As we read through Luke each week there will be two devotions focusing on particular passages. Click here to read past devotions.
Focus Point: At Simon’s House (Luke 7:36-50)
They were marching behind the others with great dignity, accountable as they had always been for good order and common sense and respectable behavior. They, alone were on key. Yet she could see by their shocked and altered faces even their virtues were being burned away. — Flannery O’Conner (Full Paragraph or Whole Story)
In her short story Revelation Flannery O’Conner imagines those rising into heaven. Each has joined heaven’s song but are also passing through the fires of judgment (as Paul writes 1Cor. 3:12-15). Outcasts and church goers alike are rising up, each being perfected. To take the people in this passage, the sinful woman and Simon the Pharisee, join the song. She is not surprised at her life’s dross being burned away, but Simon can’t fathom even his virtue is dross.
But that is because we confuse virtue as the opposite of sin. If virtue is the opposite of sin, then we might work our way into heaven. This is old wine, the new way is the drink of faith. For the opposite of sin is revealed not by Simon, instead by the sinful woman’s tears and perfumes, “Your faith has saved, go in peace.”
Kierkegaard writes, “But too often it has been overlooked that the opposite of sin is not virtue, not by any manner or means. This is in part a pagan view which is content with a merely human measure and properly does not know what sin is, that all sin is before God. No, the opposite of sin is faith, as is affirmed in Romans 14:23, ‘whatsoever is not of faith is sin'” (quoted by Garland 332).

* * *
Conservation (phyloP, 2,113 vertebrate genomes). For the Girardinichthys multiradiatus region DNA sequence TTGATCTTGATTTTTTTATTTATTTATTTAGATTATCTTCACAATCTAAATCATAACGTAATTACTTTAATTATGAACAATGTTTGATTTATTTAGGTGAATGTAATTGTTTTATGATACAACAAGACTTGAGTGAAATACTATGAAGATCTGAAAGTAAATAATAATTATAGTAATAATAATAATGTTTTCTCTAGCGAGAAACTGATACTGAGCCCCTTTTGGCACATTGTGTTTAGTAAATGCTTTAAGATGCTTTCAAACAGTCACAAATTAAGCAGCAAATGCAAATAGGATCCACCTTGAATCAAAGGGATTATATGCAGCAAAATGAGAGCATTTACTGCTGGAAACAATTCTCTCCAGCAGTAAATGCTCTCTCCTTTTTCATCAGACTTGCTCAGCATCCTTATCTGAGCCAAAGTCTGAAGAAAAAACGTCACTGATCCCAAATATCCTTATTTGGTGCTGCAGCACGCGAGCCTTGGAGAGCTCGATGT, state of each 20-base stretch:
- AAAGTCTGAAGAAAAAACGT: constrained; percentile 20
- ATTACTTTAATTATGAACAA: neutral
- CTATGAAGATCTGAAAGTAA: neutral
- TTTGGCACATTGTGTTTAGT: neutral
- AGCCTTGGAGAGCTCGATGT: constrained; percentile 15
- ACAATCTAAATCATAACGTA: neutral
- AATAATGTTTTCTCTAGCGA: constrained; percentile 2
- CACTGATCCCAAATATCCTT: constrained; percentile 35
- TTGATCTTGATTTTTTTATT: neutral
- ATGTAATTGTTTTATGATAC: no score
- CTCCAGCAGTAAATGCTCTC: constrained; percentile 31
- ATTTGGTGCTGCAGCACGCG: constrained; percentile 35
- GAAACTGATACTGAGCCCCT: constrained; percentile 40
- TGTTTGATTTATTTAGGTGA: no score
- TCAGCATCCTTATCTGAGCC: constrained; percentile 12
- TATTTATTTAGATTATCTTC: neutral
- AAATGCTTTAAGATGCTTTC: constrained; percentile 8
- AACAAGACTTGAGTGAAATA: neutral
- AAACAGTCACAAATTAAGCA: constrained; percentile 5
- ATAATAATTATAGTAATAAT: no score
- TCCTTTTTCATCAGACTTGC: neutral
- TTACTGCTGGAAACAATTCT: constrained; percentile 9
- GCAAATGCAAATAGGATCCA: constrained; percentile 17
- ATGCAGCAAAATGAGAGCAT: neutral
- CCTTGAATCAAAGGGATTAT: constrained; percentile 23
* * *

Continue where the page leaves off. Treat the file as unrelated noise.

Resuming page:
Connecting to Today: My nephew, Taran, was adopted from China so this past week we celebrated Chinese New Year. This year begins the year of the Pig. As the legend goes the 12 Zodiac animals raced to determine the yearly order. The story that we read has rat pushing cat into the river – hence cat doesn’t make the list and forever chases rats. While pig forgot the race, instead “ate and ate and ate”, then slept and floated across the river to earn the twelfth and final spot.
Of course we all debate the best animals (the best being our birthday’s animal). The dragon – missing in our family – wins. So we soon judge the animals at the bottom. Thankful we are not snakes or rats. My kids also reject the pig, but as I get older and sleepier… floating to the end doesn’t sound like a bad plan.
Unfortunately I do not just judge Zodiac animals. I often – without even thinking – count my virtues over my neighbor. Maybe it is as simple as money or education. Or as twisted as Simon the Pharisee counting virtues. But without fail I will rank myself better than many people… and it is my pride that makes me desperate for grace. That I “will be saved—even though only as one escaping through the flames” (1Cor 3:15).
Consider: What is the difference between sinful pride and self confidence?
- “Blessed is anyone who does not stumble on account of me” (7:23). Jesus was poor and homeless. Without rank or eduction. From a backwoods town, with rumors about his mom… Imagine this person today. Would you receive their message?